Transportation Taxes and Energy Transitions: Alternative Policy Designs for
Coherent Identifier 20.500.12592/gvwj2f

Transportation Taxes and Energy Transitions: Alternative Policy Designs for

14 April 2023

Summary

1.1.1 Welfare effects Like most analyses of the external costs of driving and associated welfare effects, our analysis uses a partial equilibrium approach, examining only the effects on parties in the vehicle market, assuming other parts of the economic system remain unchanged (in contrast to a general equilibrium modeling approach that accounts for the effects of a policy on all parts of the econ. [...] The VMT taxes in the B and C scenarios begin in 2025, and the tax rates in the B scenarios are calibrated to raise sufficient revenue from 2025 to 2035 to maintain highway performance. [...] Revenues in the C scenario are roughly four times higher than those in the B scenarios in 2026 (the first year the full VMT tax takes effect), but then they fall to roughly three times the revenues in the B scenarios by 2035, as fewer ICE vehicles pay the pollution portion of the VMT tax (all drivers pay the accident and congestion portions). [...] Under the C scenario, the composition of the vehicle fleet and VMT shift heavily to EVs, but the total amount of VMT across the fleet differs little from that in the A or B scenarios (Figure 6). [...] It could, in theory, be adjusted to account for the weight of the vehicle and the location and time of driving, better reflecting the external costs associated with air pollution, congestion, and accidents.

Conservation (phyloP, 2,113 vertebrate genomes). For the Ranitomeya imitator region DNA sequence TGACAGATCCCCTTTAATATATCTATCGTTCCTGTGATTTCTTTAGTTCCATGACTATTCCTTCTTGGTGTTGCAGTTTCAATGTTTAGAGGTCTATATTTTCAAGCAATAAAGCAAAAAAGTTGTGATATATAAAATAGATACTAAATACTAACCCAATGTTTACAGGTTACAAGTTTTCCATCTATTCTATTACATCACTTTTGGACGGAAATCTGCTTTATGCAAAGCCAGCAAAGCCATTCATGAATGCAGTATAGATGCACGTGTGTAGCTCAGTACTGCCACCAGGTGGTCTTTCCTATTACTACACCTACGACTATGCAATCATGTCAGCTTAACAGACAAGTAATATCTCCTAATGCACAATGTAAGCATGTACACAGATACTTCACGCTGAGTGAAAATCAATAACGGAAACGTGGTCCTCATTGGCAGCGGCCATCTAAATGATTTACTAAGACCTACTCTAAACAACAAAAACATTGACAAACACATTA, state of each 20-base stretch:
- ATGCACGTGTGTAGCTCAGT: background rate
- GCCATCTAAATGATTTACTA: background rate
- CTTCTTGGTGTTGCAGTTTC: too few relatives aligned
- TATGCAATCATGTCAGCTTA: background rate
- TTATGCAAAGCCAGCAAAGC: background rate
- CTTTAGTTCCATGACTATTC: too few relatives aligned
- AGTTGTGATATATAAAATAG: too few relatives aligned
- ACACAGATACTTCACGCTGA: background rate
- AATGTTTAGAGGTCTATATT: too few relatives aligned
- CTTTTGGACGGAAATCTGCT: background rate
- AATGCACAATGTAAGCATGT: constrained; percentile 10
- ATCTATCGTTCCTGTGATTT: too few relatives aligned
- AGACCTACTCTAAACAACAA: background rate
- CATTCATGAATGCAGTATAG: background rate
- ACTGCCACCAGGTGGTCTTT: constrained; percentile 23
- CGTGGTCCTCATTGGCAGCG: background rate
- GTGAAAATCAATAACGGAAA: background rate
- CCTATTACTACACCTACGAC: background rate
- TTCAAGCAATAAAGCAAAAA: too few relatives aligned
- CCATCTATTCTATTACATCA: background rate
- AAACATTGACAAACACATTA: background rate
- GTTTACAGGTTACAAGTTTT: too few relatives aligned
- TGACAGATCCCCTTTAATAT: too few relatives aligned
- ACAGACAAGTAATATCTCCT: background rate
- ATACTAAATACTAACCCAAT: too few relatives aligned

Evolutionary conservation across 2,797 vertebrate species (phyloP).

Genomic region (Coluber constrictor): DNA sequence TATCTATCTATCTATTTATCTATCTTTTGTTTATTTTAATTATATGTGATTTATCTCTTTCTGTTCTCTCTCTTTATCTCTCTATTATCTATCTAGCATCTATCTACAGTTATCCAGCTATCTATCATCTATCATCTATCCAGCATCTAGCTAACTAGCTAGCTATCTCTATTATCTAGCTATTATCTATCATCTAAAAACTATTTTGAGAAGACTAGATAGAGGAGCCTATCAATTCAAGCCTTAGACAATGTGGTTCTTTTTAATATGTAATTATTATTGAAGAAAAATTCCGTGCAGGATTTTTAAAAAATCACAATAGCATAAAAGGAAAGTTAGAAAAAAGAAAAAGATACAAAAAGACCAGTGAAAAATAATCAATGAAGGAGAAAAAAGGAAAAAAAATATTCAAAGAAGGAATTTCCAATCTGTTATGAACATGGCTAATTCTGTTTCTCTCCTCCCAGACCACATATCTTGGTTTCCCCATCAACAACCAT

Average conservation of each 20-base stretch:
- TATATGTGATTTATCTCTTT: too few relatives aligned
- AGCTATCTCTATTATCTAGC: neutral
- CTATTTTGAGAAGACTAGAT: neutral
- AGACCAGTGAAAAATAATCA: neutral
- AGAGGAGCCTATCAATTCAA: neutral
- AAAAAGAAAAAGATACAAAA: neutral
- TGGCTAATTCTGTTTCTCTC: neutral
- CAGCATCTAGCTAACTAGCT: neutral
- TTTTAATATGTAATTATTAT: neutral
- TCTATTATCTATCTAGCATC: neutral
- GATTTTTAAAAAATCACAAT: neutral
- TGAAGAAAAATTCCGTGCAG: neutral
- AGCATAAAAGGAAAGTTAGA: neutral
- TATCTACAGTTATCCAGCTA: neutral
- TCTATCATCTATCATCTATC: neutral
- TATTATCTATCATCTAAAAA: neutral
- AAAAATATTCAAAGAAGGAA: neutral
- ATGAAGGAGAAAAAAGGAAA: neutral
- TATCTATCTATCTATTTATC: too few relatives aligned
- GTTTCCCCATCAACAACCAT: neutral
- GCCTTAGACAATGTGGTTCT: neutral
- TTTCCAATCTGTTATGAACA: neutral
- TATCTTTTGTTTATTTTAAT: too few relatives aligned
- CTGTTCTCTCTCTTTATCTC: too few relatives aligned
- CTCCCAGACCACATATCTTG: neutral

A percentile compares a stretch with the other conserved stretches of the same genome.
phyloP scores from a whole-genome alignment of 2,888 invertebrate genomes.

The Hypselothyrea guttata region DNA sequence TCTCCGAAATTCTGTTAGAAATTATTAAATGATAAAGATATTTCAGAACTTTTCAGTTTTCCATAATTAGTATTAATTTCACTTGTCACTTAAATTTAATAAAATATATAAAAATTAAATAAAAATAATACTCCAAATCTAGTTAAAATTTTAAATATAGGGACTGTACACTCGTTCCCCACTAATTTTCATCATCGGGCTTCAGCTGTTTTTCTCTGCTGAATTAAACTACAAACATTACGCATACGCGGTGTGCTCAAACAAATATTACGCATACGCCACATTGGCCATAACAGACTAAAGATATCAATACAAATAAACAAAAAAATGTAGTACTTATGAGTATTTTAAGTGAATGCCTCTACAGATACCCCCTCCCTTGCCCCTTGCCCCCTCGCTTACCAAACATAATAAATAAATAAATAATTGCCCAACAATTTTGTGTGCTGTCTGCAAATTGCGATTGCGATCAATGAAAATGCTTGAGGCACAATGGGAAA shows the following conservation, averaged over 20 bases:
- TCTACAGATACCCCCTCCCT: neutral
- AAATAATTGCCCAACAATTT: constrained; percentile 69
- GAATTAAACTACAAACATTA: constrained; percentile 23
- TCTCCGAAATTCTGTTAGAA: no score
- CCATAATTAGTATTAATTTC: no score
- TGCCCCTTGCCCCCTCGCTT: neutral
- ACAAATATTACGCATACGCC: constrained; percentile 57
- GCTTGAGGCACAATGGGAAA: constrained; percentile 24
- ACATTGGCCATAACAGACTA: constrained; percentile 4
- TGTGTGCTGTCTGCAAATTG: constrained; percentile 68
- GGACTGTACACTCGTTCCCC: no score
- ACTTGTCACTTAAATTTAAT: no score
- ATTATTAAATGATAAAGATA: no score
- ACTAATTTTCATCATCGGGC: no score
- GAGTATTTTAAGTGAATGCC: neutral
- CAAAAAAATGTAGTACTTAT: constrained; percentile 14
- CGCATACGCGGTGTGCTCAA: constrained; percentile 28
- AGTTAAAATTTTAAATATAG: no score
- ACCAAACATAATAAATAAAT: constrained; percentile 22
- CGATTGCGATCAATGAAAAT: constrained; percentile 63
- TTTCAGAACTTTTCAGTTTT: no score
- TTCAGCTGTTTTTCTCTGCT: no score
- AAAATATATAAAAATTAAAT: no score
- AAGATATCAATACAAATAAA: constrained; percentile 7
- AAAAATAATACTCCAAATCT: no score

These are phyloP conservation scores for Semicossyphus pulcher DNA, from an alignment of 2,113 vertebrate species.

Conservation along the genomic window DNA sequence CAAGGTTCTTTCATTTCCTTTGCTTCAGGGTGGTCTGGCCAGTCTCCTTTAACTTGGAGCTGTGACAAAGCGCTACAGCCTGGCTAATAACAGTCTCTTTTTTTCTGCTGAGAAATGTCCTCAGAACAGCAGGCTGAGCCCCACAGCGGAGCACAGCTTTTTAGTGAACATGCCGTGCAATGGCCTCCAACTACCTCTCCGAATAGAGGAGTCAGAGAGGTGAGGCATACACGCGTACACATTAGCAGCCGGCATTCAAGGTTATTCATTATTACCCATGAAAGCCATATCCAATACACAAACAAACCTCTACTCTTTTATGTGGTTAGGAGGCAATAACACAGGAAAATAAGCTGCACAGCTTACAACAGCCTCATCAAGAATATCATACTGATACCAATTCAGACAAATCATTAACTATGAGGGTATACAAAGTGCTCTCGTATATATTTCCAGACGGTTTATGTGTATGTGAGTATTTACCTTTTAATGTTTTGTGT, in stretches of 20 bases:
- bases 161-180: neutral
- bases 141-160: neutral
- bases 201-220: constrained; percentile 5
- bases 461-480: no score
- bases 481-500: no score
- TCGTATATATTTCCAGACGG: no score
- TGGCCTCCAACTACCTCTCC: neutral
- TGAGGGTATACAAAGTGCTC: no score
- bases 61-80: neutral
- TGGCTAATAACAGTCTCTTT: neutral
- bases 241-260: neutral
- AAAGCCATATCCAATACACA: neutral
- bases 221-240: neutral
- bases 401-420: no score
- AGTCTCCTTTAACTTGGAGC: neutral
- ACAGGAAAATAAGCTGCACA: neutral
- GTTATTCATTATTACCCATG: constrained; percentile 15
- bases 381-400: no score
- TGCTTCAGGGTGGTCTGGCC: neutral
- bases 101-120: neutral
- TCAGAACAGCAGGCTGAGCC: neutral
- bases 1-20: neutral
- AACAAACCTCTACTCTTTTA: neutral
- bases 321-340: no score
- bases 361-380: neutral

Pages
41
Published in
United States of America

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